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White House defies DeSantis with Harris Florida capital visit defending abortion rights

NewsWhite House defies DeSantis with Harris Florida capital visit defending abortion rights

TALLAHASSEE — Florida Gov. Ron DeSantis has been readying for a widely expected run for the Republican presidential nomination by ridiculing President Biden over almost every one of his policies – especially on immigration, inflation and COVID-19. 

But with Sunday’s appearance in Tallahassee by Vice President Kamala Harris, it’s the White House that seems intent on defying DeSantis, swooping in for a rally supporting spanbortion rights in Florida’s capital city. 

“The president and the vice president and a strong majority of the American people believe that women must be empowered to make decisions about their own lives and healthcare, and that these decisions should not – should never be – should not be politicized or second-guessed by politicians,” Biden spokeswoman Karine Jean-Pierre said about the theme of Harris’ visit. 

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The vice presidential preparations in Tallahassee came at the same time that anti-abortion protesters gather Friday at the nation’s capital for the annual March for Life with its theme of “Next Steps: Marching in a Post-Roe America.”

“First Lady Casey DeSantis and I stand with the thousands gathered today in DC as they March for Life,” DeSantis tweeted Thursday afternoon. “Thank you for being a voice for the voiceless!”

After the U.S. Supreme Court overturned federal abortion rights last June, giving states full authority to create their own policies, DeSantis promised to “expand pro-life protections.” 

He had recently signed into law a ban on most abortions after 15-weeks of pregnancy, with no exceptions for rape or incest, reducing what had been a 24-week standard in place for almost a half-century. 

DeSantis embraced new abortion limits, wants more

DeSantis signed the new abortion restrictions into law in April at an Orlando-area church, flanked by women and children and cheered on by pastors, anti-abortion activists and other supporters.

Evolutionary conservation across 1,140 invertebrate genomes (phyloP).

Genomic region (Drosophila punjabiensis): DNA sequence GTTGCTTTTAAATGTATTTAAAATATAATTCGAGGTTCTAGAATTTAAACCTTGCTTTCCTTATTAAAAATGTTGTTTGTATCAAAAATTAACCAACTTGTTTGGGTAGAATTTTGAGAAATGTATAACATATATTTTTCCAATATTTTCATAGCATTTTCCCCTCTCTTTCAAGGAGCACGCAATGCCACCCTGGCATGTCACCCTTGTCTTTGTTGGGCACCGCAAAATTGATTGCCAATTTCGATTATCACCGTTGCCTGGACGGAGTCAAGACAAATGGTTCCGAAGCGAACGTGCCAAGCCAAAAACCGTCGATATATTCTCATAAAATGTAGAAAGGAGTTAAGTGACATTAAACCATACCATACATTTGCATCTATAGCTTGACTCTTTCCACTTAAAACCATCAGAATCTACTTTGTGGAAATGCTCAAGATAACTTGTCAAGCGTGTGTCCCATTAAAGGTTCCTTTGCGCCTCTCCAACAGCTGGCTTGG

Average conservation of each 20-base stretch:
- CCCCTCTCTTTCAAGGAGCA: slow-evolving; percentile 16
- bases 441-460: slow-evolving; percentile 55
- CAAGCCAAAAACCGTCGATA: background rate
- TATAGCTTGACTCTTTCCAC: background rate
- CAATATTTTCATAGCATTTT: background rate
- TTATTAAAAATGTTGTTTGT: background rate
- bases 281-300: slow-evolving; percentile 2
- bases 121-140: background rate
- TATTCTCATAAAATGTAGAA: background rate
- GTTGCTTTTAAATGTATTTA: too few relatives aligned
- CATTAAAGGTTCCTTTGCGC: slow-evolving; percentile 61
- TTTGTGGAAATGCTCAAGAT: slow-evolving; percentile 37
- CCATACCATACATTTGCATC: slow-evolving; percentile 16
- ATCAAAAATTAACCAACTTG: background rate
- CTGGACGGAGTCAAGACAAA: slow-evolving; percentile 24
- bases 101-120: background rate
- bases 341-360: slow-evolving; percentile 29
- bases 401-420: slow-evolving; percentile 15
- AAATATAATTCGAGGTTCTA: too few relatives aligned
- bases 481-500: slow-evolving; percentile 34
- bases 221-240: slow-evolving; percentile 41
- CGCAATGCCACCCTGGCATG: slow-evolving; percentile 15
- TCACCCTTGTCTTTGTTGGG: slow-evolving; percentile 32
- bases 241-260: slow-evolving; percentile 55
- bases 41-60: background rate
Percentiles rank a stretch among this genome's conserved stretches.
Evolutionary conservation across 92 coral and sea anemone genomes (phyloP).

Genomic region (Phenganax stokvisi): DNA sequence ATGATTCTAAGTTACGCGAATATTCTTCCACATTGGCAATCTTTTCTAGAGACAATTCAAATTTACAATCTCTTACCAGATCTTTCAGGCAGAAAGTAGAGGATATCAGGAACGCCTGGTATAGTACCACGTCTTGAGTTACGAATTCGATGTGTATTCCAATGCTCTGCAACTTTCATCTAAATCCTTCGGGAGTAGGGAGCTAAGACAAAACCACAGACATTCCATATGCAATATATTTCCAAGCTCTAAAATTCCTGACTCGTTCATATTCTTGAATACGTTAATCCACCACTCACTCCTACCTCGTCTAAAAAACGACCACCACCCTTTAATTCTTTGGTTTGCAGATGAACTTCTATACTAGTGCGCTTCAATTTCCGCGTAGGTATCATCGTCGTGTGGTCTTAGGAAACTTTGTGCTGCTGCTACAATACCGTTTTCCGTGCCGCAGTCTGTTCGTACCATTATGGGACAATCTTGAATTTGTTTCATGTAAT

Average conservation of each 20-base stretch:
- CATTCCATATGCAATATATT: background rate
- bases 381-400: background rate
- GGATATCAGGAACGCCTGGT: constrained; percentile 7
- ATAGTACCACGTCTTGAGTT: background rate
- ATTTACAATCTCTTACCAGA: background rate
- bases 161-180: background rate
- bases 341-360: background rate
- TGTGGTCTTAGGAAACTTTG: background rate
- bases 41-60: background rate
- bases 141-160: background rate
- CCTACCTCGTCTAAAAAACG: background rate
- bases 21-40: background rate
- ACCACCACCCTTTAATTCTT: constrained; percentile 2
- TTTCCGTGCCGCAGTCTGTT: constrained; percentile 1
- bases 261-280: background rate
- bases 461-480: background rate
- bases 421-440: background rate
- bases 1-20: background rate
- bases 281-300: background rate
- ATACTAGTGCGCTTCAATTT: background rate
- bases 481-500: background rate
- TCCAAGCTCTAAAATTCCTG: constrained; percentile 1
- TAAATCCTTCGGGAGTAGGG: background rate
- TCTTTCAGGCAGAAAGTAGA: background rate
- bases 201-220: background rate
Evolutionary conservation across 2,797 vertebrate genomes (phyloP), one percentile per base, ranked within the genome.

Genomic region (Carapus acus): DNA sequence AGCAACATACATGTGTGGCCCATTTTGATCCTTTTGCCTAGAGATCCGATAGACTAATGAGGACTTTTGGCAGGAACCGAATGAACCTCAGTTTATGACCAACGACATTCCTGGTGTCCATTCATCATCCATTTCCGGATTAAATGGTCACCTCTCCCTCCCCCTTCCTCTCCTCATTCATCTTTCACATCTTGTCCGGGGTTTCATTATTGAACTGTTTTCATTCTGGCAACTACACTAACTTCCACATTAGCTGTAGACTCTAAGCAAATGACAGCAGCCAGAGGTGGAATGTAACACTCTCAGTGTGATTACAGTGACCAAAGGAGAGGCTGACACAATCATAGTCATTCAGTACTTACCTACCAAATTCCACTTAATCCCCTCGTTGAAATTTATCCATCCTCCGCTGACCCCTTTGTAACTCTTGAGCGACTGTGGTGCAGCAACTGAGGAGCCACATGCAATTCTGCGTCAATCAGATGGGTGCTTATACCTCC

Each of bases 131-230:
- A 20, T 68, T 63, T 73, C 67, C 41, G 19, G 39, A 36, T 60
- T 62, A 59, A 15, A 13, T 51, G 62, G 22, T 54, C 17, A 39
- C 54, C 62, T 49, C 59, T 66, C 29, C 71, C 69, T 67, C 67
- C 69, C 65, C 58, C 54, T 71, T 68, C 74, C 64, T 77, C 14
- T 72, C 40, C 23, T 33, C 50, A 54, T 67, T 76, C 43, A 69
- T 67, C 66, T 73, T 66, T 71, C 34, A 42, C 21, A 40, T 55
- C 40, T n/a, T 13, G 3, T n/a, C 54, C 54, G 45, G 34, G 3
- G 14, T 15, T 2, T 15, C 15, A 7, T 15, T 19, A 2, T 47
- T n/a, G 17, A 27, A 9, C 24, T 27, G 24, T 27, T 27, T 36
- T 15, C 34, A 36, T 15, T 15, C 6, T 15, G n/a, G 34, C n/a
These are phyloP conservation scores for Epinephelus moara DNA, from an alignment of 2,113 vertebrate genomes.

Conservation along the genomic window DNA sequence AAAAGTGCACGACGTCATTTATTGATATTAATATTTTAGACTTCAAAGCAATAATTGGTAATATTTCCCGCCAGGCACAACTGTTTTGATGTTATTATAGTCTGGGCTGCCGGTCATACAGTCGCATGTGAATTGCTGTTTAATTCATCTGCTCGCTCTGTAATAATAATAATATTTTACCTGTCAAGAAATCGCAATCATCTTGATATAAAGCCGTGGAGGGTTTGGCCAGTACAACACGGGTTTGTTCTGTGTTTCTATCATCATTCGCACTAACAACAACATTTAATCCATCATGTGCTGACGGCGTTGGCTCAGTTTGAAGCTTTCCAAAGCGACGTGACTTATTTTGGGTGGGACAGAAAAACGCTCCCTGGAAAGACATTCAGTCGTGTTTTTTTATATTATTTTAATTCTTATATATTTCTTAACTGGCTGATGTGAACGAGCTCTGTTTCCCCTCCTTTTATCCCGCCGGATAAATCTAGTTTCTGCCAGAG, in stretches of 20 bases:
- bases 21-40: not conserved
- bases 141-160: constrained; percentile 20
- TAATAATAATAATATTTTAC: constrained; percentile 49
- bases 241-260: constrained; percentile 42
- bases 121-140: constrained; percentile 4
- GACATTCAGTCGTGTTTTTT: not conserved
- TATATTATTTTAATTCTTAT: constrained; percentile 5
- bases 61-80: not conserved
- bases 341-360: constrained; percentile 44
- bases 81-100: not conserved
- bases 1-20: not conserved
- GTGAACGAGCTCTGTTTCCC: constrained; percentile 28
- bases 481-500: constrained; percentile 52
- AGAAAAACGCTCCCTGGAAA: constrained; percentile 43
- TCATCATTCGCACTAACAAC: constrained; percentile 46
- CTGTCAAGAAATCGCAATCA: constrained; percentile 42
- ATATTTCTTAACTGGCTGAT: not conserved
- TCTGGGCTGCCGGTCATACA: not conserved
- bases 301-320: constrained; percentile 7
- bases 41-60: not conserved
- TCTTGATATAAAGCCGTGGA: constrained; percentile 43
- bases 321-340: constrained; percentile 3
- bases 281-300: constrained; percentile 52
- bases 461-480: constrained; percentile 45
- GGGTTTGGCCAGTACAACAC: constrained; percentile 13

Anti-abortion advocates think the governor soon may call for a so-called heartbeat bill, prohibiting most abortions after six weeks. Some activists are pushing for an outright ban, although reducing the current law to 12-weeks, and adding key exceptions, has been floated by Senate President Kathleen Passidomo, R-Naples, as a standard she would accept. 

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But it’s DeSantis who effectively calls the shots in the Florida Legislature, where Republicans hold supermajorities in the House and Senate.  

House Speaker Paul Renner, R-Palm Coast, sidestepped when asked Thursday about why no legislation has yet emerged on a topic clearly anticipated to be central to this year’s session, which begins in March. 

“The timing of that is yet to be determined,” Renner said.  

He added, “We have a pro-life majority, some of that, when you break that down, some people want to be where we are, some people want to be much more in the direction of life, and (others) in between.” 

Polls show most Floridians want abortion laws left alone

Polls last year showed a majority of Floridians opposed reducing the cut-off for most legal abortions to 15-weeks. After the U.S. Supreme Court’s ruling in June, a University of South Florida survey showed 57% of Floridians opposed the court’s overturning of the Roe v. Wade decision, while only 31% supported it. 

The 15-week law is being challenged in state court by Planned Parenthood groups and other health care providers, but it’s currently in effect. Leon County Circuit Court Judge John Cooper ruled the new law unconstitutional last year, concluding that it violated the privacy right embedded in the state constitution. 

The privacy right, added to the constitution by Florida voters in 1980, has played a central role in blocking a host of abortion restrictions advanced by lawmakers since then. But Florida under DeSantis is expected to ask the state Supreme Court to reinterpret whether the right still applies to abortion access. 

The 15-week law has been reinstated while the state appeals Cooper’s ruling. 

DeSantis has cited uncertainty surrounding the future of the 15-week law to duck questions about what he plans to do going forward. During his lone TV debate with Democratic opponent Charlie Crist during last year’s governor’s race, DeSantis spoke at some length for the last time on the issue. 

He included some exaggerations in the October exchange. 

“I’m proud of the 15 weeks that we did. I know Charlie Crist opposes that even thought the baby is fully formed, has a heartbeat, can feel pain and can suck their thumb.” 

A fetus is considered capable of thumb-sucking at 12 weeks, but is not fully formed at 15 weeks. The American College of Obstetricians and Gynecologists further says that research has established that a human fetus does not experience pain until after at least 24-25 weeks. 

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